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Luke 17:9  (King James Version)
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<< Luke 17:8   Luke 17:10 >>


Luke 17:9

The only limit to the servant's duty is his master's will. There is no point at which we can claim that we have done enough and are entitled to ease. The servant is always a debtor of service; the master is never a debtor of reward. One who idolizes his duty may be satisfied when his duty is accomplished and expect the praise of others, but servants should not expect even thanks.

God promises us rewards, but we do not work for the Master simply to receive compensation. As servants, we serve Him because we are His to command as He wills and because we love Him. He has every right to our service and is under no obligation to thank us for our obedience. The servant does not serve for nothing, but receives consideration for the gift of salvation because of his dedicated obedience and humble service. Nevertheless, it is good for His servants to seek His praises and rewards with the right attitude because God does praise and reward the faithful (Colossians 3:23-24).

Martin G. Collins
Parable of the Unprofitable Servants



Luke 17:5-10

Verse 10 contains the key to increased faith: the word "say." The principle boils down to working with a specific attitude. Christ tells us to do everything possible to be as profitable as this servant (verses 7-8), without expecting any recognition for it (verse 9). Then we can present the sincere, humble attitude: "We are unprofitable servants. We have done what was our duty to do."

Humanly, the servant could have taken the attitude, "You owe me! Didn't I go 'above and beyond'?" No! "Above and beyond" is not applicable to our relationship with God. We could never do enough to put God in our debt.

I Corinthians 4:7 asks, "What do you have that you did not receive?" We have no room to boast that we have done anything without God's oversight (Daniel 4:28-35). I Corinthians 6:20 tells us we owe God everything, as He has redeemed us by the most precious blood of His own Son. Paul commands us not to grow weary but do good to all (Galatians 6:9-10). James echoes him: "Therefore, to him who knows to do good and does not do it, to him it is sin" (James 4:17). God has backed us into a corner. Where do we have any room for "above and beyond"?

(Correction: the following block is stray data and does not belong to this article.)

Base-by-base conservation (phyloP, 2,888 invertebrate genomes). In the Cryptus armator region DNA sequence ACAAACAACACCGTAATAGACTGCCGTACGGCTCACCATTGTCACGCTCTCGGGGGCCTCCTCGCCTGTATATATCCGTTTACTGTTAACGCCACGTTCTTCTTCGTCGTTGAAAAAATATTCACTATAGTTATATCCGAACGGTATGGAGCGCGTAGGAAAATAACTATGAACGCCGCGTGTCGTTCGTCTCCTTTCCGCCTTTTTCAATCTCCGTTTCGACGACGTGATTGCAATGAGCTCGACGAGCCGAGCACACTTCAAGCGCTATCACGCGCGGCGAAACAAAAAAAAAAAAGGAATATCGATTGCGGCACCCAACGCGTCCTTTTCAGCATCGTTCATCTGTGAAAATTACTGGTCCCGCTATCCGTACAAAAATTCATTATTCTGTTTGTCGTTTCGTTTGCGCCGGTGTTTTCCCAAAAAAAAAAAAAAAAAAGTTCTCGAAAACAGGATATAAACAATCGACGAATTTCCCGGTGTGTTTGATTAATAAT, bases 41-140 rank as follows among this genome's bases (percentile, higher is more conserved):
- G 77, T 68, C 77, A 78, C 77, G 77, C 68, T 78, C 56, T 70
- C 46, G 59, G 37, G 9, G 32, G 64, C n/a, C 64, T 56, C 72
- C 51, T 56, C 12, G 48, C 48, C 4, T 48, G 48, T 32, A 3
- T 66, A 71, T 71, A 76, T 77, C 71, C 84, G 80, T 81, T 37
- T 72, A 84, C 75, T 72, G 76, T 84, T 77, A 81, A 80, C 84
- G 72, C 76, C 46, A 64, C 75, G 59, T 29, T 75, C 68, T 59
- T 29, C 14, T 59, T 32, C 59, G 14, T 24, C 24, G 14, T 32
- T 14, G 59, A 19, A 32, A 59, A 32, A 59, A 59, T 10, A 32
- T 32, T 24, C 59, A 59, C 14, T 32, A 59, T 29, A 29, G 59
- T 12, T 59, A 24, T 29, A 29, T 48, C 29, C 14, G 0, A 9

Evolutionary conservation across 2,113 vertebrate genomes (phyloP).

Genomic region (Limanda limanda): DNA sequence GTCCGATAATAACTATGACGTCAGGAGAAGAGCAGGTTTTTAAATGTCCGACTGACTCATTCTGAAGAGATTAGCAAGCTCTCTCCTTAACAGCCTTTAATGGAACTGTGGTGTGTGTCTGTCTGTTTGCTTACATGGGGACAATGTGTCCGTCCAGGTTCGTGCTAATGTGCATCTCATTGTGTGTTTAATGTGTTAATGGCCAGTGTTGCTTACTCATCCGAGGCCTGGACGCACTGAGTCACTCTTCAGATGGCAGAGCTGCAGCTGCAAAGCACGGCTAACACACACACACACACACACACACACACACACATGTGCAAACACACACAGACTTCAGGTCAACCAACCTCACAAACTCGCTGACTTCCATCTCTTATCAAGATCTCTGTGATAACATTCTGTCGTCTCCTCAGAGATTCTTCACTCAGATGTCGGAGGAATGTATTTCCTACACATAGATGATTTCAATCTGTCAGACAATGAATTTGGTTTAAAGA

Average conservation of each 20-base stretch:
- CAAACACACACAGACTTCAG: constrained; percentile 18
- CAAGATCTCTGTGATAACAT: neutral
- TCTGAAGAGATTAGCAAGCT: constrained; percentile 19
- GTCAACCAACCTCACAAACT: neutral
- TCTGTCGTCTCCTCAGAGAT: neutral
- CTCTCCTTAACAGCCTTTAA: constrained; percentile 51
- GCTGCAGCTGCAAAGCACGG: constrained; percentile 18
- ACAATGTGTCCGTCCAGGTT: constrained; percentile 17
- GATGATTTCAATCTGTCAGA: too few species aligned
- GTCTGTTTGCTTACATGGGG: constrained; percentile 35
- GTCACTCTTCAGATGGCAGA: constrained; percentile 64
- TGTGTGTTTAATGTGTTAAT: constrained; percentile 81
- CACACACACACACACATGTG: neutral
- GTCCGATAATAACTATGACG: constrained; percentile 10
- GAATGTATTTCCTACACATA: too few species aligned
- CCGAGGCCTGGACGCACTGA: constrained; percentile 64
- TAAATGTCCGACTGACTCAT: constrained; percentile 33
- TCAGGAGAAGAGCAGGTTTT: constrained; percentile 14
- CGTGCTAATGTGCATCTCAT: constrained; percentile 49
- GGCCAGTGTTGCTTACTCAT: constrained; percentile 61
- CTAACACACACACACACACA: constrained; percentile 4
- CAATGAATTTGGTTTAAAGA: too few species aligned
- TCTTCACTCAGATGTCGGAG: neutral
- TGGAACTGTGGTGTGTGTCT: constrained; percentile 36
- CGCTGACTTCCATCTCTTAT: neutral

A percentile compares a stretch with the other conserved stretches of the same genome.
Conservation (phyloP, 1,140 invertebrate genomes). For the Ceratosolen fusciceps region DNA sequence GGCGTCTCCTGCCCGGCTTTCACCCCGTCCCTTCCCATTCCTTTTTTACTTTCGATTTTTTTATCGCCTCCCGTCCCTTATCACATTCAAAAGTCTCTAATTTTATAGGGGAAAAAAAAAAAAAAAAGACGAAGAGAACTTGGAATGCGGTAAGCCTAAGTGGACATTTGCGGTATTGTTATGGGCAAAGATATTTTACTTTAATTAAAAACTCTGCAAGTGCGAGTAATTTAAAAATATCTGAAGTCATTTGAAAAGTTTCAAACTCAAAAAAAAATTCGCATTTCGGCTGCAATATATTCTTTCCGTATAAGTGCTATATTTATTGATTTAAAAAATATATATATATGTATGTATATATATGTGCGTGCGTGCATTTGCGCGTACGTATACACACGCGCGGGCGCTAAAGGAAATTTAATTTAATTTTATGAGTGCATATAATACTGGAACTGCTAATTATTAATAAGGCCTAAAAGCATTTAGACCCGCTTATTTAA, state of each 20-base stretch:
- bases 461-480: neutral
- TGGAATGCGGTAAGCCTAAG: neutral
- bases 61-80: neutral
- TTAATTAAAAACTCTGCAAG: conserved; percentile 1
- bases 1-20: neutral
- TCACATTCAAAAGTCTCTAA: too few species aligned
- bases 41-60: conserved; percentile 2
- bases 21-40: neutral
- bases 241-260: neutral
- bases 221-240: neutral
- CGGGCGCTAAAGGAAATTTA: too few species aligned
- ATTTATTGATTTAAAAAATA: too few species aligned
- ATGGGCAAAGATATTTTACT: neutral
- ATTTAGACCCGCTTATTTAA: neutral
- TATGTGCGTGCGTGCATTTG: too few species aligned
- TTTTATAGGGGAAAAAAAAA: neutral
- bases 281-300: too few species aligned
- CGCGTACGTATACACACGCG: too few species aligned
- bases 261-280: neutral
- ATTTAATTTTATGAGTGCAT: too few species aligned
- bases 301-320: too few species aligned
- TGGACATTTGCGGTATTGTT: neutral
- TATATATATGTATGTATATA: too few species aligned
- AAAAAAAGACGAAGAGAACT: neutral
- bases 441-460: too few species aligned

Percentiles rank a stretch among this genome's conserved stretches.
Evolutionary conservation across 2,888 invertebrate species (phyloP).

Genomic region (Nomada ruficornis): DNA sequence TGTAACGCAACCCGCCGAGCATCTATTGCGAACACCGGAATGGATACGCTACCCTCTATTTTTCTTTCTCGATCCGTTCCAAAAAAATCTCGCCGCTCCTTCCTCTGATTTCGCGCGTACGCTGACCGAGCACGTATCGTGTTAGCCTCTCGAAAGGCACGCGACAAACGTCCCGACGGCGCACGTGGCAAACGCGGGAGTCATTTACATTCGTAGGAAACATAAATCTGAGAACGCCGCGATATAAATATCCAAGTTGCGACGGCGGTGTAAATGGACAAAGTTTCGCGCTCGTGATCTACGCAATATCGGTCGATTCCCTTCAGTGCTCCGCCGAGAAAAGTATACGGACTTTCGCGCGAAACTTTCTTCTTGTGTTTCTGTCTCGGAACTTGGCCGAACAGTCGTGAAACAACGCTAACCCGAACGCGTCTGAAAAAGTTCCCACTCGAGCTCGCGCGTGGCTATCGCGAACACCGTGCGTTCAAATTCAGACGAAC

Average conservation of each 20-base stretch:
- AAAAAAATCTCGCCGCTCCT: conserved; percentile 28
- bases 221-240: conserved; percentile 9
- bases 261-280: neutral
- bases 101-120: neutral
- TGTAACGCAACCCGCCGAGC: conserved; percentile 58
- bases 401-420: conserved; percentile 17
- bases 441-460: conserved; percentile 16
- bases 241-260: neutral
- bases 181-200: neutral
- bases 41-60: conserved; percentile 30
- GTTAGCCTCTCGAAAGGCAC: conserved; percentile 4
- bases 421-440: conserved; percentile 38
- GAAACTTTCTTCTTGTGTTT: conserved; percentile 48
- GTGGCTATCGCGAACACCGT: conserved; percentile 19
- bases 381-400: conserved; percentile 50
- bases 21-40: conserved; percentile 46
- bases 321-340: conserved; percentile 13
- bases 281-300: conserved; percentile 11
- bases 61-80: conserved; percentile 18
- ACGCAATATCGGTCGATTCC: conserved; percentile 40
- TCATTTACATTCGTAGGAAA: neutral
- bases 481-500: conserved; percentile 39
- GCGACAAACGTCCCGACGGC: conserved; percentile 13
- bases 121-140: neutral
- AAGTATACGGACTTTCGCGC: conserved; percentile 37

In both the planning and action stages of works of goodness or faith, we decide how much to give, how far to go. But in hindsight, what good thing have we ever done that qualifies for "above and beyond" our duty to God? Whatever it was, the Scriptures plainly show we were commanded to do it! It was our duty because we found it in our power to do it (Proverbs 3:27). We cannot take the attitude that, "We did these good things, so that makes us profitable to God." If we do, we have no basis for faith. Our faith would be in ourselves, not in God.

Staff
Beware of Faith Blockers!



Luke 17:1-10

When God calls us, we may take our newly found power of faith for granted and may be increasingly susceptible to becoming angry at offenses and persecution. Aware of this, Jesus sought to caution His apostles against such pitfalls. In Luke 17:1-6, Jesus sets up the Parable of the Unprofitable Servants with introductory instruction. He warns His disciples of the inevitable attacks on His teaching and on those who proclaim it, pointing out the guilt of those responsible (verses 1-2). Then He admonishes them to value a loving and forgiving attitude and to be ready to pardon when an offender repents. Knowing this is difficult and seeing this weakness in themselves, the apostles feel the need for an increase of faith, an additional amount of spiritual help to aid them in complying with Jesus' requirements.

The lesson in verses 1-6 unites with the parable in verses 7-10, which emphasizes the obligation of each disciple to serve the Master without expectation of release or reward. His followers must give complete obedience to Him no matter what trials come upon them and like Him, they must conquer their own human nature by suffering. Jesus emphasizes the kind of faith His disciples would need to endure coming trials and to obey His commands (I Timothy 1:5). This parable is designed to guard against the subtle danger in the servant who becomes satisfied with his work and expects that the Master will recognize his service with reward. Jesus impresses on His disciples the difficult and continuous service He requires of them and the attitude in which their service should be given.

Martin G. Collins
Parable of the Unprofitable Servants




Other Forerunner Commentary entries containing Luke 17:9:

Matthew 5:10-12

 

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